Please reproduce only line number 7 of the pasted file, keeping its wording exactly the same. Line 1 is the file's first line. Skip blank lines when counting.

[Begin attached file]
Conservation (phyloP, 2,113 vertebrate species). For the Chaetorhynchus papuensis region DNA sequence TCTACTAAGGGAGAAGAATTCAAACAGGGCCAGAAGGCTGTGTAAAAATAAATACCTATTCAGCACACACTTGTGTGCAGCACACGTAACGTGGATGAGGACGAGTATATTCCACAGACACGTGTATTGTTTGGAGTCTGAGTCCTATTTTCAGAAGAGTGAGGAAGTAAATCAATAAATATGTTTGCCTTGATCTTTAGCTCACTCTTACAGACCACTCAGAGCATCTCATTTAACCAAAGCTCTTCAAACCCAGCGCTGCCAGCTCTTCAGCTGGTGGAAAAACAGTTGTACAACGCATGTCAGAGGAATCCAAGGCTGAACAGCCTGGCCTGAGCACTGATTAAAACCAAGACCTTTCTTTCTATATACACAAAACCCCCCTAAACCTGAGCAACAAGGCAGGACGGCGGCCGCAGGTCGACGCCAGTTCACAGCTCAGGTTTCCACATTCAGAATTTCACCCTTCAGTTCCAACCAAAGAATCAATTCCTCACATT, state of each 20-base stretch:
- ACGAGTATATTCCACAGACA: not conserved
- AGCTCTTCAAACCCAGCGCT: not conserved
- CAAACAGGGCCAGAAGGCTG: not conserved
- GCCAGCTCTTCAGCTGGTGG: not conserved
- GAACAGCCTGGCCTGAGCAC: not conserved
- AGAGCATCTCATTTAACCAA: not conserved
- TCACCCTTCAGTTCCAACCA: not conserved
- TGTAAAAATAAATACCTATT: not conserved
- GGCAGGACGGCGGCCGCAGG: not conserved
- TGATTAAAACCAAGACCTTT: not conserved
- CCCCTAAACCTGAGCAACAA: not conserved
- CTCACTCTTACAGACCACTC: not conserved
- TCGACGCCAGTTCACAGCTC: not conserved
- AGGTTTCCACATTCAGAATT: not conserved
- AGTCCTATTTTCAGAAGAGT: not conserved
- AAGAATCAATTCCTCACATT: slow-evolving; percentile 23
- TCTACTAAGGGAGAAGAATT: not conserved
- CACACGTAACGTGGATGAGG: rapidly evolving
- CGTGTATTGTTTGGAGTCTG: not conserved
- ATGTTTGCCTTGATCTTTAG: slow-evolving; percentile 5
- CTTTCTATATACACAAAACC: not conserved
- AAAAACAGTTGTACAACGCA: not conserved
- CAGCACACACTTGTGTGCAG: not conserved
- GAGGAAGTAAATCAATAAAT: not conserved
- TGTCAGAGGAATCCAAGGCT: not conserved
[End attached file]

- AGAGCATCTCATTTAACCAA: not conserved